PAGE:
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Dhruin February 16th, 2007 18:17

Next Gen - The Games People Buy
 
Next Gen has a fascinating breakdown of the Top 100 games by sales in 2006 (sales of all games released in 2006 in NA), the genre breakdown, platform and publisher share. As it turns out, around 25% of the entire NA market is sports, with (movie and other) licenses taking around 22%. RPGs constitute 6%, although I would argue their performance is contrained by the limited number of releases.
In a list dominated by console sports and action game, Oblivion is the only western RPG on the chart and holds a commendable position, although a handful of JRPGs are listed.
More information.

txa1265 February 16th, 2007 18:17

A few thoughts (although I've discussed it to death elsewhere)
- RPG at 6% is a rating of the top 100 games, not a real market indicator.
- Interesting thought on target marketing:
Quote:

Any would-be game publishers looking at these stats would come away with one of two strategies. Either, to create an absolutely amazing game on few platforms (Gears; Zelda; Oblivion; New Super Mario; Guitar Hero) or to sign up an animated movie and release it on every platform conceivable.
- There was some later discussion elsewhere about whether the cost of developing an exclusive game like Gears of War compared to Cars, and the relative sales of each makes it worth developing big new IP.
- There is talk about how well 'exclusive games' did this year, but nearly half of the exclusives selling >200k were on the DS … take add on the PS2 (Guitar Hero 2, etc) and you have 80%. ~5% or so were PC.
- The trend towards 'blanket releases' and licenses making all the sales makes it harder to release new IP for the PC and get it seen.
- The data are sort of messed up because only 2006 releases count - so a game like Sims 2 or WoW with a 'long sales tail' doesn't count.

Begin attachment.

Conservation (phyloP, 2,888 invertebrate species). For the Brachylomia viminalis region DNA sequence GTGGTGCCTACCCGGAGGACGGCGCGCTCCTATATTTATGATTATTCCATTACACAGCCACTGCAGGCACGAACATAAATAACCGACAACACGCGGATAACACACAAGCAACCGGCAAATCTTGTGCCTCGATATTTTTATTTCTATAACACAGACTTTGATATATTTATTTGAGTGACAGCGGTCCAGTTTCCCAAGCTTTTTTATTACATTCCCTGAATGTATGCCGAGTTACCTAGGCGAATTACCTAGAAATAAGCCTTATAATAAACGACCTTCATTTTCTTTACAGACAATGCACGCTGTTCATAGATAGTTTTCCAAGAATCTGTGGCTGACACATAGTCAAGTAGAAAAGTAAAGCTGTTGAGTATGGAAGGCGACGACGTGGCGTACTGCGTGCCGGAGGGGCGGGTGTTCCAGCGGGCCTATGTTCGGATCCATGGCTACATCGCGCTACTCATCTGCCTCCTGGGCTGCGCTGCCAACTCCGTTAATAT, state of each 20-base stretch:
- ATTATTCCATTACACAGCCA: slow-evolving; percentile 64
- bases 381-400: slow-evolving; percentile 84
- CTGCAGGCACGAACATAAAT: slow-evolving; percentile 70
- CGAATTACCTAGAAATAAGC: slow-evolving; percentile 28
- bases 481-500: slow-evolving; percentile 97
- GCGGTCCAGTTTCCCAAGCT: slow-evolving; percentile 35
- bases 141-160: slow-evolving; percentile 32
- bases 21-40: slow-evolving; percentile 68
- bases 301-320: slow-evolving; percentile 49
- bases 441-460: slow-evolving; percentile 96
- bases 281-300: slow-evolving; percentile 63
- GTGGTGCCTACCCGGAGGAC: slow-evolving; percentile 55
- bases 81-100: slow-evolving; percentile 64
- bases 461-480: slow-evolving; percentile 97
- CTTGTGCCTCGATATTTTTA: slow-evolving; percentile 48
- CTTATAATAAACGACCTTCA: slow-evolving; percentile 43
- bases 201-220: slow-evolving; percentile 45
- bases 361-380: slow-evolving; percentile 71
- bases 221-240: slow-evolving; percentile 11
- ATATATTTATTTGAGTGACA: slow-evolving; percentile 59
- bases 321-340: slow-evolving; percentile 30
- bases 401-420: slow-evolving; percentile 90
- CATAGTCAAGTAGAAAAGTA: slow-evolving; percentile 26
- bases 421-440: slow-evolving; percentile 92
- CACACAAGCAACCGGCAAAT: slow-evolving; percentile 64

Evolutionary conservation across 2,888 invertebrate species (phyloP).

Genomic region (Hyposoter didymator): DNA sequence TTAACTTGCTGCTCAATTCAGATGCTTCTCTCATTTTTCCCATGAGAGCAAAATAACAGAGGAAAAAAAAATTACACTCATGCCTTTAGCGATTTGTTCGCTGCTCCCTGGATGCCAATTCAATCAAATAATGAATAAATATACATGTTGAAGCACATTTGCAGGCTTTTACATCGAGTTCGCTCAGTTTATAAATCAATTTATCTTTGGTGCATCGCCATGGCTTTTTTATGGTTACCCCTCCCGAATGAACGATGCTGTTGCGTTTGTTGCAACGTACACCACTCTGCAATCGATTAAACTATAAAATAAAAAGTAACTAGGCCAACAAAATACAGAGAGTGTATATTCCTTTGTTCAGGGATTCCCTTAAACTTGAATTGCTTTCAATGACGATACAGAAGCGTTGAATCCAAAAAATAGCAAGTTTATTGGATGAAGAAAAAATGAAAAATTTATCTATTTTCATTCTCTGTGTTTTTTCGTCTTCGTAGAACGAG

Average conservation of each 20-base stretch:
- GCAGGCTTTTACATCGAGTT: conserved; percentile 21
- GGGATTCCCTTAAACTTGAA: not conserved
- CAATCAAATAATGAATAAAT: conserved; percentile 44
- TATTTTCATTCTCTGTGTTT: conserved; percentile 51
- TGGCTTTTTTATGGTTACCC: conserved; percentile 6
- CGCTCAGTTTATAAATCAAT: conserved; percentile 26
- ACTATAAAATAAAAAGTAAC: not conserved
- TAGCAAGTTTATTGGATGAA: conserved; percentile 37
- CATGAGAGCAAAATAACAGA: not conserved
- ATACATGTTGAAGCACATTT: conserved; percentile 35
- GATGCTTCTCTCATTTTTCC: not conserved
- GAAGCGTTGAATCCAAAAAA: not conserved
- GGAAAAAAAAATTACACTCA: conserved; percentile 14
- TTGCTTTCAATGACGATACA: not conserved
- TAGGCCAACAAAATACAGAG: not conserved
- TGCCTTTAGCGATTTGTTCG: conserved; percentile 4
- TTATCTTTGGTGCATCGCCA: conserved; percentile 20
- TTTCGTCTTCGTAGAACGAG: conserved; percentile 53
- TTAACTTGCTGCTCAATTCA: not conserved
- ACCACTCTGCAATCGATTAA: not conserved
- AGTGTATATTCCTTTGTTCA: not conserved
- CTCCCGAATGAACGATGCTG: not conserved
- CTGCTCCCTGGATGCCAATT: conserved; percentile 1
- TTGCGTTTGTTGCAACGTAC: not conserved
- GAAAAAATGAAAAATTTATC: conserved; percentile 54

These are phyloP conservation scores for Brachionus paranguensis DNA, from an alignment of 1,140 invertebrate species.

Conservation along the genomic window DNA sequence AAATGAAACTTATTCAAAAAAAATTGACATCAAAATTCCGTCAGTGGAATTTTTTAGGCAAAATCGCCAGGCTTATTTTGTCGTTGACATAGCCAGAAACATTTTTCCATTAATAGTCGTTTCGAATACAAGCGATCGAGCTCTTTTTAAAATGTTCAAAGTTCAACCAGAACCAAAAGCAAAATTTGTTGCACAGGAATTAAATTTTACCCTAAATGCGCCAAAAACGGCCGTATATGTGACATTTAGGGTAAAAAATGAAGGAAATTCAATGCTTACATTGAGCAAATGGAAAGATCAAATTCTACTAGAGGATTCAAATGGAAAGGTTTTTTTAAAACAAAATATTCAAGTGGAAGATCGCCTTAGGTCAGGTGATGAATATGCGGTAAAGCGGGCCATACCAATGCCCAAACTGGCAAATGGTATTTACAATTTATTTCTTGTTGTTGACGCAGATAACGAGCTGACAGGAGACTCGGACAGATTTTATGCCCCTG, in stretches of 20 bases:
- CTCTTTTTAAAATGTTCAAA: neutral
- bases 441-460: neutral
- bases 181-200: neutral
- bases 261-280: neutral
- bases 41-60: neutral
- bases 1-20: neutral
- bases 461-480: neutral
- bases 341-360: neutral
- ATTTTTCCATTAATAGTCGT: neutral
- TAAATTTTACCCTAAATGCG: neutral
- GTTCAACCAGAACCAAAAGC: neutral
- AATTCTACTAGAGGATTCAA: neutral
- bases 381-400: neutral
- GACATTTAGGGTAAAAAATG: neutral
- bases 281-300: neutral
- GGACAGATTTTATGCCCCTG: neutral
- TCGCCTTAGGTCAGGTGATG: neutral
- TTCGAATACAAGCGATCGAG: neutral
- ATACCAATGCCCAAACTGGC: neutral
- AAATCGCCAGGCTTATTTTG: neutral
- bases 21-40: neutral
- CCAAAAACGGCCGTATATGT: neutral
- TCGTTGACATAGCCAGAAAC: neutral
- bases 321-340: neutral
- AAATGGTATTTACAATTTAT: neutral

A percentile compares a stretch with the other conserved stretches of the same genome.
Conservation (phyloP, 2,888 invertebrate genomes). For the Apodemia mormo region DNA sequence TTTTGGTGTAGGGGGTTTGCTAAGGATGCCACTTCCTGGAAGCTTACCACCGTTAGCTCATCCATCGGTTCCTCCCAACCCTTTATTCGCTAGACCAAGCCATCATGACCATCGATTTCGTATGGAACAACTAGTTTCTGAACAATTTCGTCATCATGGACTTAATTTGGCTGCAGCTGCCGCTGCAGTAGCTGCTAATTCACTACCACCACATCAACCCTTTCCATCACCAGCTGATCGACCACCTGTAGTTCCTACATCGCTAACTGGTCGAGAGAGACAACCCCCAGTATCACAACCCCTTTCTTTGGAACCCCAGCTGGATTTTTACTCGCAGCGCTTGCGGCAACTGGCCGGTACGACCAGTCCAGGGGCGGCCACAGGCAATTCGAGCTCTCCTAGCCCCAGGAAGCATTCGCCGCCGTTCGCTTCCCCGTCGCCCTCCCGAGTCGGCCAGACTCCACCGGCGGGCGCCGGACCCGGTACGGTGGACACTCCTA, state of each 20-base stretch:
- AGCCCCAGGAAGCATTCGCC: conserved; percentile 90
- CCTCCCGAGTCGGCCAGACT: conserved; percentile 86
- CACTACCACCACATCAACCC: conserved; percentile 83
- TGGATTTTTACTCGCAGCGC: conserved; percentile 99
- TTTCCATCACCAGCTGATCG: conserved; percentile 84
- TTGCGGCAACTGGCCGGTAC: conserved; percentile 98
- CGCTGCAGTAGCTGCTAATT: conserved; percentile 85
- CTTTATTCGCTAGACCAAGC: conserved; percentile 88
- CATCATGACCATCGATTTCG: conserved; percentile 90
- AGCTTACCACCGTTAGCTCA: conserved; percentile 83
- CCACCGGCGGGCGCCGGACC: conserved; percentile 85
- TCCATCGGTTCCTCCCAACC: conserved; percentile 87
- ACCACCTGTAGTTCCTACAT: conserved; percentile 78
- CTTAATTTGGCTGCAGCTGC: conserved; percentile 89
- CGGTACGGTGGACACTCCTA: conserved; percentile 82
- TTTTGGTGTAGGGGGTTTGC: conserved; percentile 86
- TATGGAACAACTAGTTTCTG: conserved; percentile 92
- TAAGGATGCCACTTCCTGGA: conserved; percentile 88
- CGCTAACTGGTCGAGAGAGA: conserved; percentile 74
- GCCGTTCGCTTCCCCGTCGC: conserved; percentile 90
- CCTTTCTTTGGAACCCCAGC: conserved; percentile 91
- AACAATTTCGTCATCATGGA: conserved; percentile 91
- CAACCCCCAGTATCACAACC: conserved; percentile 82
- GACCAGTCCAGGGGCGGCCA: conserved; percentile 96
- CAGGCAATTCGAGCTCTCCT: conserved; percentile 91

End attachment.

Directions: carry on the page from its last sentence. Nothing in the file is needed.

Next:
Role-Player February 16th, 2007 23:23

Do those animated movie licensed games ever profit enough to warrant continuous investment in that? I thought it was widely recognized that these animated movie tie-ins are of generally poor quality, or at least that many people understood this from reading gaming sites… Or are out of control, shopping spree-hungry parents who will offer anything to their children fueling that part of the industry?

PatrickWeekes February 17th, 2007 00:40

Tough to say what this means for RPGs. I mean, you could say "It shows that RPGs are moving to Action RPGs," but given the dearth of data points in there, it's impossible to say much for sure.

It does remind me in fairly strong terms that a mediocre sports or media tie-in game can still stomp all over a great RPG, though. I'd love to see an RPG company wrest the NFL license away from EA, just for one title, and put out a game where you're the coach or the quarterback (and defensive captain when you're on defense) — calling plays and watching them play out in a non-arcade fashion that makes it effectively turn-based with animations (call play, watch play, call play, watch play).

Outside of the games, you've got roleplaying opportunities like dealing with difficult players (either trading them or persuading them to become good team players), making good/evil choices like turning a blind eye to a player's substance abuse, and so forth.

Basically, take the big ol' cliche of "The Football Movie" and apply a roleplaying element to both the game layer and the coaching layer.

It'd be interesting to see if sports-fans would swallow RPG elements if their character wore a football uniform instead of chainmail.

Role-Player February 17th, 2007 00:45

That reminds me, someone was making a sports RPG… I'll see if I can dig up where I saw that.

Corwin February 17th, 2007 01:43

Hey Patrick, that sounds like a really good idea for a different game; I like it. I doubt it will ever get made, too expensive a risk for most suits I suspect, but it sure would be fun. Make one for NHL hockey too, with all the fights left in!! Now that would HAVE to be a winner!!!! :)

Zaleukos February 17th, 2007 14:19